The centre, based at the Jewish General Hospital, is in the process of building up an extensive tissue bank that will furnish researchers with tissue specimens containing a wide range of cancerous tumours for their studies. The bank is being put together by pathology professor Lesley Alpert. "This is an important resource," says Batist. "There are a lot of McGill researchers who each have their own small tissue collections. I'm hoping that the centre will be able to catalogue all those collections so that we'll have some sort of 'virtual tissue bank.' If a researcher needs a certain type of sample, we'll know where they can find it."

Pooling research resources should benefit all of McGill's cancer specialists, says Batist. For instance, he and two of his colleagues from the Department of Oncology, Dr. Moulay Alaoui-Jamali and Dr. Stephen Karp, recently attracted over $1 million in research funds from the Natural Sciences and Engineering Research Council for a gene therapy project. That NSERC money will be used to purchase research resources that will benefit not only their studies, but several other McGill initiatives involving gene therapy.

Batist is also hoping that the centre will foster links with partners outside the University--most notably pharmaceutical firms. "Frankly, we need their economic power. This kind of research--if we're going to be able to use the best techniques and technologies--costs money." Batist says that outside support--from the Goldfarb and Alexander Family Foundations--was crucial for getting the centre off the ground.

Drug companies are already expressing interest in possible joint ventures. "We're putting together some of our best people from every area of cancer research. It's quite a magnet. Industry clicked onto this right away."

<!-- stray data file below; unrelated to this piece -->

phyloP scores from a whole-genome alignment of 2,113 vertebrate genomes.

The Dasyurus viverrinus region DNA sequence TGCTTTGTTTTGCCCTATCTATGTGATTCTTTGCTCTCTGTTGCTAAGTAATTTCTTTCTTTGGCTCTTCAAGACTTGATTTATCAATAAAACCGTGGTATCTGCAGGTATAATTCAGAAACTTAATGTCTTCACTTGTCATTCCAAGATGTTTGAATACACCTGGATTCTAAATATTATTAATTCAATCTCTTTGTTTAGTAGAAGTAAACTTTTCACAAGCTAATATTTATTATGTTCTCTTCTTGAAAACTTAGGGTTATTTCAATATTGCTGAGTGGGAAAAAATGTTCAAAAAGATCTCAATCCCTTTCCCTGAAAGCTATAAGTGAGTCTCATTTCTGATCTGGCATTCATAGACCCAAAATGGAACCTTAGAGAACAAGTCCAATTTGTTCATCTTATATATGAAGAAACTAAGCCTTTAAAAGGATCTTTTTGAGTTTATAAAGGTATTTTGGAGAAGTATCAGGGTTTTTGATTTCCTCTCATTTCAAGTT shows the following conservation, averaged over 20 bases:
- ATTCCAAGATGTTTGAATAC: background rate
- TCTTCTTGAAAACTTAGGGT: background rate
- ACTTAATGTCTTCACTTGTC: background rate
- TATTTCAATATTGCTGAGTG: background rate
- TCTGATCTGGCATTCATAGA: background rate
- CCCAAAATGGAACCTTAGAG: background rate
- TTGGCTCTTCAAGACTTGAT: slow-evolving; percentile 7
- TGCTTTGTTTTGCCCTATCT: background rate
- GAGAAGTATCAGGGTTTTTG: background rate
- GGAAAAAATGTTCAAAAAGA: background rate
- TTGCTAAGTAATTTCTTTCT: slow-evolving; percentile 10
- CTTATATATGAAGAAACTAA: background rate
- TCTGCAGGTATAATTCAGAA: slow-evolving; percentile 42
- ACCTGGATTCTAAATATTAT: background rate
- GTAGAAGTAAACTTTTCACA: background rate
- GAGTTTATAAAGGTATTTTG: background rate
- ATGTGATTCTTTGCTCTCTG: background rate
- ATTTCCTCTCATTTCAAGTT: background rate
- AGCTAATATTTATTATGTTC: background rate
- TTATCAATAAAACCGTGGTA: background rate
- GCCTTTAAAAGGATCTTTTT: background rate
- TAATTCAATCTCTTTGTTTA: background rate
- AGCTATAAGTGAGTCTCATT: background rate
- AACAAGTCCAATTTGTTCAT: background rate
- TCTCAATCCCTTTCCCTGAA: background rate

While that sort of interest is welcome, Batist also hopes the centre will enable McGill's researchers to be in a better position to profit from their own discoveries.

"Some major McGill discoveries have been developed elsewhere, and some of the important clinical work done here has been on drugs or therapies that began somewhere else. This kind of centre could help all of us keep better track of the potential of the research that goes on here. We've already had discussions with the Office of Technology Transfer about contracts and patents applications."

So far the centre has gotten involved in several different areas. For instance, oncology professor Wilson Miller is experimenting with a promising technique that stops the growth of breast cancer cells in cultures. Some of the centre's clinical experts are examining a vitamin A compound discovered by an American chemist that seems to make certain kinds of tumours less malignant.

"That's an example of the kind of interesting partnerships we might have," says Batist. "Ordinarily, (the chemist) wouldn't have access to the kind of research support our centre can provide. And if he does decide to license his compound, there is the potential for royalties for us."

Batist says he's had discussions with Associate Vice-Principal (Research) Bernard Robaire about expanding the scope of the Centre for Translational Research. Research on AIDS or heart disease might well profit from the type of approach that Batist's centre hopes to encourage.

"It's an intriguing possibility," says Batist. "But I want to see if we can make this work first."